Eating Nuts May Help Prevent Type 2 Diabetes in Women

3087

Go ahead—have that peanut butter sandwich. Findings from the Harvard University Nurses’ Health Study suggest that women who eat several servings of nuts or peanut butter a week can lower their risk of getting type 2 diabetes by as much as 27 percent. The Nurses’ Health Study followed nearly 84,000 female nurses for 16 years beginning in 1980.

Women who ate a 1-ounce serving of nuts at least five times per week had a 27 percent lower risk of developing type 2 diabetes than those who rarely or never ate nuts. Women who ate at least 5 ounces or more of peanut butter per week reduced their risk by 21 percent compared to those who eschewed peanut butter altogether or rarely ate it. This benefit was demonstrated across ranges of age, body mass index, family history of diabetes and other risk factors for diabetes.

According to the researchers, “Nuts contain 70 to 80 percent fat, and most fatty acids in nuts are unsaturated…Several studies have shown that a higher intake of monounsaturated and polyunsaturated fat improves insulin sensitivity. A higher intake of poly-unsaturated fat is associated with a lower risk of type 2 diabetes, whereas a high intake of saturated fat and trans-fat…may increase the risk of type 2 diabetes.”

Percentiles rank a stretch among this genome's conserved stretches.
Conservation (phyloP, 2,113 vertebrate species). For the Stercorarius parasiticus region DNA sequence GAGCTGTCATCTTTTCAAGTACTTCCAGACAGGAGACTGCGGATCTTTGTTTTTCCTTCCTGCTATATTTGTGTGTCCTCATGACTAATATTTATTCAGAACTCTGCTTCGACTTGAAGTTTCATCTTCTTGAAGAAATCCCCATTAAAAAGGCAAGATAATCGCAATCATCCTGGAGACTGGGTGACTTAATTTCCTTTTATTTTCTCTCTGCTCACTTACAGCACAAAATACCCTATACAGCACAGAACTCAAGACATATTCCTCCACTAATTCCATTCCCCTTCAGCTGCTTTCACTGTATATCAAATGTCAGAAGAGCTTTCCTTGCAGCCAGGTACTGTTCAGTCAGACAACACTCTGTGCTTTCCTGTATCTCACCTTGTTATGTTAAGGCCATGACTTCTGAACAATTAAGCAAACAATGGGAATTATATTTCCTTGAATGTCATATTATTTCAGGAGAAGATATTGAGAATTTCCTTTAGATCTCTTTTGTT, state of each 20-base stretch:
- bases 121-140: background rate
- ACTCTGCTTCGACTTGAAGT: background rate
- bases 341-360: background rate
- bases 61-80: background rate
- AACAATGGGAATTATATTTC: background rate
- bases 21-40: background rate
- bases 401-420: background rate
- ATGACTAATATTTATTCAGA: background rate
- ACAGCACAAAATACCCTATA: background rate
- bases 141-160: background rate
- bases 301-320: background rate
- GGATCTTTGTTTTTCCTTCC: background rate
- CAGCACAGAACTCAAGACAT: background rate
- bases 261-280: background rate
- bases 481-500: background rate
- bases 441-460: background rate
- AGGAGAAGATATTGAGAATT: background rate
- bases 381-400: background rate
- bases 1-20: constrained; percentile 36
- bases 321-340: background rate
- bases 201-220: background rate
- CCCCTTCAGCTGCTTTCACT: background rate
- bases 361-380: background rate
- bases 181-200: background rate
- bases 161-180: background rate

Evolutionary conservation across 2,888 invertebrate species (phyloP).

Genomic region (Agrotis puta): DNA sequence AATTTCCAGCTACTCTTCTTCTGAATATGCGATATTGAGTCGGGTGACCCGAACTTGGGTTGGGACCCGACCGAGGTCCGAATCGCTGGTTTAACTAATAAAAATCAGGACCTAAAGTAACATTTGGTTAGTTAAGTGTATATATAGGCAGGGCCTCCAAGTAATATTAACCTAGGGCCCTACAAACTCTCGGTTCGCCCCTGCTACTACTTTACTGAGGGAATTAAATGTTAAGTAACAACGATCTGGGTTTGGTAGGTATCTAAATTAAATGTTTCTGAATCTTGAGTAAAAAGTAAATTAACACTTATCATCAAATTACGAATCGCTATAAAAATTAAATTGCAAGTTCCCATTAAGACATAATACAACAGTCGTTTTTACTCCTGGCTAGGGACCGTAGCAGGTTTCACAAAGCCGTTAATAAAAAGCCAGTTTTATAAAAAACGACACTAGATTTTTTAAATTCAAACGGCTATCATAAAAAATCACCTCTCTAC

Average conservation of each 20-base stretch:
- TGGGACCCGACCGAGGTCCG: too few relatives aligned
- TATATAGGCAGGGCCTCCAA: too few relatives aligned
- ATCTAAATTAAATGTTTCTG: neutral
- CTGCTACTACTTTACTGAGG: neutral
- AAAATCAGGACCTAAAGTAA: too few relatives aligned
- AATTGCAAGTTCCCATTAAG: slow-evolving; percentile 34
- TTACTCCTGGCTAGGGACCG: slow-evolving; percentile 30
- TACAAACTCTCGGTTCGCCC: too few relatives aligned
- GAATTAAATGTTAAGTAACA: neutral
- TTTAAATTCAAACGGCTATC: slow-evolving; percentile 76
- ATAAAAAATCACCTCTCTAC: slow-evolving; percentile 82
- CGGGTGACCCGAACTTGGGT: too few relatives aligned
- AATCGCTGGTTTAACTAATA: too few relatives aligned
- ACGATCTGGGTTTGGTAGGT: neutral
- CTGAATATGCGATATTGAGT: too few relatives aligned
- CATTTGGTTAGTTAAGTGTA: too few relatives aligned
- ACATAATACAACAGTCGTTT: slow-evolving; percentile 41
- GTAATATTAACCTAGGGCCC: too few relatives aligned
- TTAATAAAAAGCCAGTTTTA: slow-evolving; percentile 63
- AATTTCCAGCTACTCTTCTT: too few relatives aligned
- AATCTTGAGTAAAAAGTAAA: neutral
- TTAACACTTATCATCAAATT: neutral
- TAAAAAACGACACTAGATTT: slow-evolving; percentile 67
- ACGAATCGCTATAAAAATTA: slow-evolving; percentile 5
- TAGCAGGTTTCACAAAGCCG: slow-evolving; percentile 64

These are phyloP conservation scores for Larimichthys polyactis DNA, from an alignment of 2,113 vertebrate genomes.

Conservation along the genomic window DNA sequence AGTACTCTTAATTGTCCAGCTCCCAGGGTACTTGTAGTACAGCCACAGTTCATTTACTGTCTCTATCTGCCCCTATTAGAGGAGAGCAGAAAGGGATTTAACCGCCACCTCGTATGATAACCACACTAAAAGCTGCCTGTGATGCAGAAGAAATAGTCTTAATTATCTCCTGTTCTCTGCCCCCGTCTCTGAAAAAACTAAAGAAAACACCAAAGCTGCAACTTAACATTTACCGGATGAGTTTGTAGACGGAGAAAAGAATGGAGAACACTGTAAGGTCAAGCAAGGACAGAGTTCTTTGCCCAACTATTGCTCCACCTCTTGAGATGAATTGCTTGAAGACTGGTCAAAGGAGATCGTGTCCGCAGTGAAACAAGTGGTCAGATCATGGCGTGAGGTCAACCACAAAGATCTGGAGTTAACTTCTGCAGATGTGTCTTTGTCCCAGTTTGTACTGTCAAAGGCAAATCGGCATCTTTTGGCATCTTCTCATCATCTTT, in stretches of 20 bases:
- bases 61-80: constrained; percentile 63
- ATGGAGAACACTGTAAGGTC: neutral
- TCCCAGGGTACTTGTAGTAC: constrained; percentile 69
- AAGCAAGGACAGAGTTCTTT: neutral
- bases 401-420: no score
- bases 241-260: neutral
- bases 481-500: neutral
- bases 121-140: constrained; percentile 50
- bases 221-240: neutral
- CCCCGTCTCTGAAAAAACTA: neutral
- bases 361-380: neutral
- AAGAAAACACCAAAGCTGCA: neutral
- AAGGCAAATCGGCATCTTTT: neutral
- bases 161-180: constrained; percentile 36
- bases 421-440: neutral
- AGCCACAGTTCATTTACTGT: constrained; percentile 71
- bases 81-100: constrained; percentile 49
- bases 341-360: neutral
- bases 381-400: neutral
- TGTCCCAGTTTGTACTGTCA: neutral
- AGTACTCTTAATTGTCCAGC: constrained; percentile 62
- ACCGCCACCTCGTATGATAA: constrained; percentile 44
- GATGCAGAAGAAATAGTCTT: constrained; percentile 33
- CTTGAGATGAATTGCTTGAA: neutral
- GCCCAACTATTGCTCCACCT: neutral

In addition, other components of nuts, such as fiber and magnesium, decrease insulin demand and resistance, according to other research findings cited by these researchers.

The researchers suggest that regular nut consumption might replace some refined grain products or red or processed meats in the diet in order to avoid increasing caloric intake.

Journal of the American Medical Association, November 27, 2002

Comments

comments

This post authored by
Diabetes Health Medical Disclaimer
The information on this site is not intended or implied to be a substitute for professional medical advice, diagnosis or treatment. All content, including text, graphics, images, and information, contained on or available through this website is for general information purposes only. Opinions expressed here are the opinions of writers, contributors, and commentators, and are not necessarily those of Diabetes Health. Never disregard professional medical advice or delay seeking medical treatment because of something you have read on or accessed through this website.